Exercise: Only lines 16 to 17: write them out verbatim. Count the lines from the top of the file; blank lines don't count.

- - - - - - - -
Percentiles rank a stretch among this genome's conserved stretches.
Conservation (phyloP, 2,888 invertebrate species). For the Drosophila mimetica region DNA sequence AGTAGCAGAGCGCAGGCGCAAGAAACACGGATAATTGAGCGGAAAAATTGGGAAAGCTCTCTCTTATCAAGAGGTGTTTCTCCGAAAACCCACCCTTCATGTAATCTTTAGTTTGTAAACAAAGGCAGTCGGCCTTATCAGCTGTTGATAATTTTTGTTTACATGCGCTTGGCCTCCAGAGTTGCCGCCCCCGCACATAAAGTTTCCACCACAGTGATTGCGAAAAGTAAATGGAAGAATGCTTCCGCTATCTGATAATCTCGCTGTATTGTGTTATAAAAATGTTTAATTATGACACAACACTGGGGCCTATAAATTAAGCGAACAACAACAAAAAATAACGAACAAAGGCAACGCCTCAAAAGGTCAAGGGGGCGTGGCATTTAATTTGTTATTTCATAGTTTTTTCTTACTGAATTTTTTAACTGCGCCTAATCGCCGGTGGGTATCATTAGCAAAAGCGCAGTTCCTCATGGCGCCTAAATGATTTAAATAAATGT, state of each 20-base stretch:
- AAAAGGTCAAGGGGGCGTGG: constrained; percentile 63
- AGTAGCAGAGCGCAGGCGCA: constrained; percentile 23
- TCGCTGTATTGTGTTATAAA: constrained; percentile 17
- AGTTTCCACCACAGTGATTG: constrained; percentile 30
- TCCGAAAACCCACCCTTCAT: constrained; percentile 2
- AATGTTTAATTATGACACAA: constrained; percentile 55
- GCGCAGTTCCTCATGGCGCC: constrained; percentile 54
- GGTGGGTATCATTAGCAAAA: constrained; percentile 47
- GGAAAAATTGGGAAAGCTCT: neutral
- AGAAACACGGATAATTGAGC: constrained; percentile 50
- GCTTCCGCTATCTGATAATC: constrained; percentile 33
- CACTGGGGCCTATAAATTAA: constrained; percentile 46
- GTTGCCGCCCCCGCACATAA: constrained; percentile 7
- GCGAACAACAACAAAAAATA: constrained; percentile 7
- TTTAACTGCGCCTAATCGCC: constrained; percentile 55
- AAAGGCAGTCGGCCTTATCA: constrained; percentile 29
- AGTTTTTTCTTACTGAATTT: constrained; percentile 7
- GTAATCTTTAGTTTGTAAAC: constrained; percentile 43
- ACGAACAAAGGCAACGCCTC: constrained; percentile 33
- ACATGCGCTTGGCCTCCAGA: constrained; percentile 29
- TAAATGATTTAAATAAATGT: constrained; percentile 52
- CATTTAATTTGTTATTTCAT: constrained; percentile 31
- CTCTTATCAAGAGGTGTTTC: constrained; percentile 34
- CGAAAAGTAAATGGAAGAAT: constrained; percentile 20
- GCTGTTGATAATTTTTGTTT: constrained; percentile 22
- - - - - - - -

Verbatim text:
- GCGAACAACAACAAAAAATA: constrained; percentile 7
- TTTAACTGCGCCTAATCGCC: constrained; percentile 55